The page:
Many current imaging techniques produce multi-channel images. For example ultrasonic test data typically consists of reflection energy at multiple times, as the projected test pulse is reflected from front and rear surfaces, as well as internal features. Each pixel on the ultrasonic image will therefore have possibly hundreds of channels. Practical methods of decoding the images often use thresholds set on an empirical basis. The aim of this work is to provide a framework for extracting information from these multi-channel images based on physics and mathematics and applicable to a wide range of imaging techniques.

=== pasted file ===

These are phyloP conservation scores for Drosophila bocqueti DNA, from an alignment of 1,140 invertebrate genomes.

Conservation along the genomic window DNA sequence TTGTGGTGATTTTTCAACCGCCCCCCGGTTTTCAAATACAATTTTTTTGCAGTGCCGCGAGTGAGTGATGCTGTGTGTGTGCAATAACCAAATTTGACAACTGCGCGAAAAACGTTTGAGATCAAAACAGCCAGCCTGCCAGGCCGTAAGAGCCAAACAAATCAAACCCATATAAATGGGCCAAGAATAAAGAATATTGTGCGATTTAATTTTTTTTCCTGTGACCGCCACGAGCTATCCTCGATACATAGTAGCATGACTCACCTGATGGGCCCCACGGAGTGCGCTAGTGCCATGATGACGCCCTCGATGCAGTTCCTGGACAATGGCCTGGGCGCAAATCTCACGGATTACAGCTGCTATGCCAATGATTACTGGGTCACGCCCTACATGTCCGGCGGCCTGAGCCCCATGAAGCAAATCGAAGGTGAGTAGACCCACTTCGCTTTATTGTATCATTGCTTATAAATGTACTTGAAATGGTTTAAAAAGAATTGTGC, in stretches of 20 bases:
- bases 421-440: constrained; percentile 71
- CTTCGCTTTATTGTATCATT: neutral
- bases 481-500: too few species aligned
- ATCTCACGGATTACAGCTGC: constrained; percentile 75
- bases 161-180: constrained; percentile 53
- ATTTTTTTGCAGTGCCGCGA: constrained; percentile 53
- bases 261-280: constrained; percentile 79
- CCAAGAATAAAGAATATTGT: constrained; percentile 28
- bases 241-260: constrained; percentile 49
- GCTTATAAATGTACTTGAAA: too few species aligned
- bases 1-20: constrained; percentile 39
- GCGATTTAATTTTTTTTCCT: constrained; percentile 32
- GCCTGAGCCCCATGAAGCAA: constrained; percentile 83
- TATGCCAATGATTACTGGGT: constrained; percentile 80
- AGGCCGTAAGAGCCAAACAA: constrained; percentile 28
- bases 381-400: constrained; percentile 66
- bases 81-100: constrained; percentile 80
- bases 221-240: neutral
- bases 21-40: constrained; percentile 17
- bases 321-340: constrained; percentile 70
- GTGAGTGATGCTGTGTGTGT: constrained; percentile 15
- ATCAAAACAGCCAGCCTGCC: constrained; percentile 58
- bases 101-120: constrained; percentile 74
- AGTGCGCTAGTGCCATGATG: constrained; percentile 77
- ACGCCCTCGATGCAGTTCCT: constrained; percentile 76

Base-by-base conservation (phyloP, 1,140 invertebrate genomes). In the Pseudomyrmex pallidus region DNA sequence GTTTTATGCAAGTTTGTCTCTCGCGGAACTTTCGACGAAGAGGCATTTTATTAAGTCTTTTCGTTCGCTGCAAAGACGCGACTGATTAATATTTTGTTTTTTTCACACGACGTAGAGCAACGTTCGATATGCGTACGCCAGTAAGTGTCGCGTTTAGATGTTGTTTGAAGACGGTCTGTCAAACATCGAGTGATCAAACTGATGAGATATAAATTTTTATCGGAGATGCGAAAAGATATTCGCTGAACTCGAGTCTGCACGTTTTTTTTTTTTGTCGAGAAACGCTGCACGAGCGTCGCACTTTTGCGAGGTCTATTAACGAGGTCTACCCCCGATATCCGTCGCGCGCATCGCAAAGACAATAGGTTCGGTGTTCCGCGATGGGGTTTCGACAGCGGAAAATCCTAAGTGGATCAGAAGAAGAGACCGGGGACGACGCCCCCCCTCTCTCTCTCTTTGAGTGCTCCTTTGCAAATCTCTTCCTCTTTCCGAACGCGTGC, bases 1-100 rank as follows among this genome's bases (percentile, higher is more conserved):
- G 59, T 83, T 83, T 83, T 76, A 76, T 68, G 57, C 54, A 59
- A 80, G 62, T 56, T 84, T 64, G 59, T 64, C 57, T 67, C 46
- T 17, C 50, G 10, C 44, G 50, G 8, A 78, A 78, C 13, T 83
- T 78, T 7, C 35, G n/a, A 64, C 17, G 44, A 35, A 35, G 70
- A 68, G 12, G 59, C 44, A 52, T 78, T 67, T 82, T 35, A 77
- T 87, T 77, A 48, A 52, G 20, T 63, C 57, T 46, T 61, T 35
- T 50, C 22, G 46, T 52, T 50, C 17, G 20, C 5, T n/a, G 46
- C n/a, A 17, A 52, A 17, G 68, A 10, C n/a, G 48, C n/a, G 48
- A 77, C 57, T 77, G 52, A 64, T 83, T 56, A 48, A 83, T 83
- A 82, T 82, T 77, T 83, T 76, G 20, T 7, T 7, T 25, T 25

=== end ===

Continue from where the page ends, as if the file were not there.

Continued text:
Principle Value Decomposition (PVD) can be used to significantly reduce the volume of data in multi-channel images. The images below show transient eddy-current data acquired from a multilayer aluminium panel. The acquired data consists of 18 channels; each channel represents a time-slice through the structure. Using PVD the channels are decomposed so that 98% of the total image intensity variance is contained in just 3 channels. The remaining channels consist mainly of noise. 

Left: Before PVD, showing one channel of eighteen.  Middle: After PVD, channel containing most variance. Right: After PVD, channel containing least variance (mostly noise).